Seance On A Wet Afternoon

seancewetnoonIn my view, genre films are almost always preferable to those that can’t be in some way pigeonholed, because a genre has history and weight beyond any individual example. A crime film is not just about crime. When I watch a thriller, it has extra weight due to the precedents in that genre: if a filmmaker is bright enough to play off of them, Vertigo and Rear Window give other thrillers resonance.

History is not vitally important to all movies, but it lends credence to good ones. I appreciate a modern western like Unforgiven in a different light because I know Red River and The Searchers. A good genre movie is about the genre as well as its own particulars. Ringu‘s echoes of The Changeling play off similar horrors in different ways, commenting not only on the specific situation, but on horror itself. The use or disuse of genre tropes makes up the film experience as much as individual plot points.

In plain terms, good genre movies present the familiar and alter it in ways that are satisfying, edifying, and illuminating. The “postmodern” idea of art commenting on itself is nothing new – postmodernism merely put it out in the open, thus robbing it of any power except for irony. Bad genre films are regurgitation (and no points are scored for acknowledging it). If they don’t bring new things to the table, good genre films show us old things in new ways.

Seance On A Wet Afternoon is a disappointment because it doesn’t belong to any genre. Nor is it a genre-straddling masterpiece. This is one of those films that believes the strength of its characters is enough to propel the situation – then the movie craps out on itself. The plot is that of a caper, the title promises a supernatural horror film/ghost story, and the film is not much more than a conventional drama.

Richard Attenborough is Billy Savage, the emasculated husband of Myra (Kim Stanley, wildly overacting), a delusional psychic who decides that, to get her due measure of fame and success, she will kidnap a child, then find another one with her ‘psychic’ powers. Of course, complications ensue, and Myra decides that perhaps the kidnapped girl would be happier if she joined her stillborn son Arthur, with whom Myra is in contact.

This set-up for a scary ghost story has an opening sequence where the leads talk about their great plan without alluding to it (thus mistaking confusion for suspense), two good suspense sequences that are out of place, one creepy seance, and a second, uncreepy seance where Myra talks to herself in different voices, none of them convincing.

Had it been from the perspective of the kidnapped girl or her parents, the film would have been taut. Had Arthur manifested himself in a more concrete way than Myra’s warblings, the film would have been spooky. However, the film decides to be a movie-of-the-week, where Myra and Billy’s marriage falls apart, and they think this one thing will make everything right. So it’s a melodrama.

Unless they are comments on the melodrama, sequences of suspense have no place in a melodrama. The suspense sequences in Seance are right out of a movie like The Taking Of Pelham 123, but that’s a mistake – they drain the film of emotional content. Here, we’re wrapped up in a tension that will be resolved, and rather than ratchet the level of suspense, the film relaxes us.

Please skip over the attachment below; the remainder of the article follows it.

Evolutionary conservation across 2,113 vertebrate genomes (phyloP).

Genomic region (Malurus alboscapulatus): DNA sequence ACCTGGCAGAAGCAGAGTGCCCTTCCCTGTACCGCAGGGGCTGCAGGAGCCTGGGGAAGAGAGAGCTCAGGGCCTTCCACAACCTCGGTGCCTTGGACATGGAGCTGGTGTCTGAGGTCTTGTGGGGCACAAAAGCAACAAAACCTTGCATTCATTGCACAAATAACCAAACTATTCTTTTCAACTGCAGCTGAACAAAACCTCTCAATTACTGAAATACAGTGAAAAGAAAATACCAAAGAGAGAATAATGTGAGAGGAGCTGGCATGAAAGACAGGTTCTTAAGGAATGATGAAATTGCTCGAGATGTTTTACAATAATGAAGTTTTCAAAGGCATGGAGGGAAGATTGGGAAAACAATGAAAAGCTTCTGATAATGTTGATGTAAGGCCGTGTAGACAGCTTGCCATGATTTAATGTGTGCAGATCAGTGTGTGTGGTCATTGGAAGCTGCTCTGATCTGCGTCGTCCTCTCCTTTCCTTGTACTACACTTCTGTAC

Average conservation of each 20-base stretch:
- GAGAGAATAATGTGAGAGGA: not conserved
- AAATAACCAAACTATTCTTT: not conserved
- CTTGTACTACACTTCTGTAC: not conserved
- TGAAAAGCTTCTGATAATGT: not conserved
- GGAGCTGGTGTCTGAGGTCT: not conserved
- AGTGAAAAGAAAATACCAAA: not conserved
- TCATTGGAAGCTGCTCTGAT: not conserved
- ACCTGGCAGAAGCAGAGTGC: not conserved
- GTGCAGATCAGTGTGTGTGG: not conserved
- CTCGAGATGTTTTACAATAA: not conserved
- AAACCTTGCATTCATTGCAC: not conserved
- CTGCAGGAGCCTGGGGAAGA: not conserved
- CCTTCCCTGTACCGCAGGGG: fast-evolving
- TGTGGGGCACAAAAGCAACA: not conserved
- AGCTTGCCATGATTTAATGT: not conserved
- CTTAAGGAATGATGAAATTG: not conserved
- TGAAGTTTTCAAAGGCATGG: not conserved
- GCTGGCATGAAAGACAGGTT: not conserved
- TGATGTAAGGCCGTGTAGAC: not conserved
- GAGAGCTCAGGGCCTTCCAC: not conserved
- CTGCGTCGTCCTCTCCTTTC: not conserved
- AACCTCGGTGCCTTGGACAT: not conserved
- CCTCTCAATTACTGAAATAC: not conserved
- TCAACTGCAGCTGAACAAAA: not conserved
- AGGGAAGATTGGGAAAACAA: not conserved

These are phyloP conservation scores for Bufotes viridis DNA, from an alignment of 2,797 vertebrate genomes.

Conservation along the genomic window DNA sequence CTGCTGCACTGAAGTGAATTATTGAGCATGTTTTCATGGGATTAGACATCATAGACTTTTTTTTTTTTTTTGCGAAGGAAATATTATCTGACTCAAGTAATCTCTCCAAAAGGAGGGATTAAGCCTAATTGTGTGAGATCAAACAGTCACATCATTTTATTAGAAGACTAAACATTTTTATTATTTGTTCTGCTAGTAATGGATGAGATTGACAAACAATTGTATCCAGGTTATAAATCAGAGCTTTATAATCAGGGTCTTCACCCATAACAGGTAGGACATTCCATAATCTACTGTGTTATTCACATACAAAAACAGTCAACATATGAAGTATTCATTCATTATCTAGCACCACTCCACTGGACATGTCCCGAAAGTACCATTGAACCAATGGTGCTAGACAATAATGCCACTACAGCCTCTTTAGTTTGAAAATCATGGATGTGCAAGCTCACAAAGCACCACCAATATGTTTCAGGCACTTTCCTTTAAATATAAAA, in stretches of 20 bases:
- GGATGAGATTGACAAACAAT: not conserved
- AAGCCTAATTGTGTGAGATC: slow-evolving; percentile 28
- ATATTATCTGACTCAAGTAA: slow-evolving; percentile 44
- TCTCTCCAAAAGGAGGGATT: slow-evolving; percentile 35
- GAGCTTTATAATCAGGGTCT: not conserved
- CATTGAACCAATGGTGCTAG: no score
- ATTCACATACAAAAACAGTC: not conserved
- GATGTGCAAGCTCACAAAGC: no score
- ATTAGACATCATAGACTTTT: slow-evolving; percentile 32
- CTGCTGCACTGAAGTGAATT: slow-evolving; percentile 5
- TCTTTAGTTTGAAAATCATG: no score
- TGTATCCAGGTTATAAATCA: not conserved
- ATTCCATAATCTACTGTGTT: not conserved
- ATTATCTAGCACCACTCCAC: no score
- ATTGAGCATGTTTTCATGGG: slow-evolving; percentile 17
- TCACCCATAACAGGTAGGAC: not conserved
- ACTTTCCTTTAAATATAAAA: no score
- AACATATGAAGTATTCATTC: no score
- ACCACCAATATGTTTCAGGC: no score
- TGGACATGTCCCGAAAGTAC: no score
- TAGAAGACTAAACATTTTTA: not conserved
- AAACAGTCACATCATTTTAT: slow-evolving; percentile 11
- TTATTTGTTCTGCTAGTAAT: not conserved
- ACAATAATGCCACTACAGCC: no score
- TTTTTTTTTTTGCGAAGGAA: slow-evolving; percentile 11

Let me be more specific. Notorious, one of the finest films ever1, has innumerable suspense situations that are built on one question: how will Ingrid Bergman escape detection as a spy? Everything leads to her discovery as a spy, and all subsequent action is borne from it. There is nothing extraneous, and the film has one of cinema’s great romances because it is integral to the emotional context of the suspense.

The tries at suspense can’t help but submerge Attenborough’s terrific and subtle performance, because, though they are out of his character, he pulls them off without a hitch. The reality of his scenes as a mealymouthed, weak little man whose whims are owned by an unloving wife are interrupted. There are moments of truth in his acting, but they are gut-punched by the unreality of the surrounding sequences.

It is ironic that a less realistic plot would have made the film more believable. The existence of ghosts would have been a counterpoint to the lack of life in Billy and his wife – in some ways they were so wedded to the past that not having a ghost there is a cheat. The ghost is there, but since it never manifests itself it can have no meaning in the film, either textual or subtextual. We have to believe that the wife is crazy, and thus nothing she sees or believes has any credibility. Were she dealing with the real spirit of her stillborn son, her madness would be poignant. Without that anchor to some sort of transcendence, she’s just a nut.

Seance On A Wet Afternoon (wonderful title, by the way) is only useful, then, as a bolster to the value of genre. By trying too many things (even when it does some of them well on their own terms), the film loses its meaning since it hasn’t developed context. It is a suspense story without tension, a melodrama without focus, and a ghost story without a ghost.

1This isn’t one where there is a great deal of debate – like Beethoven’s 9th or Michelangelo’s David, disliking Notorious reflects more on you than on the film. Have I offended everyone yet?

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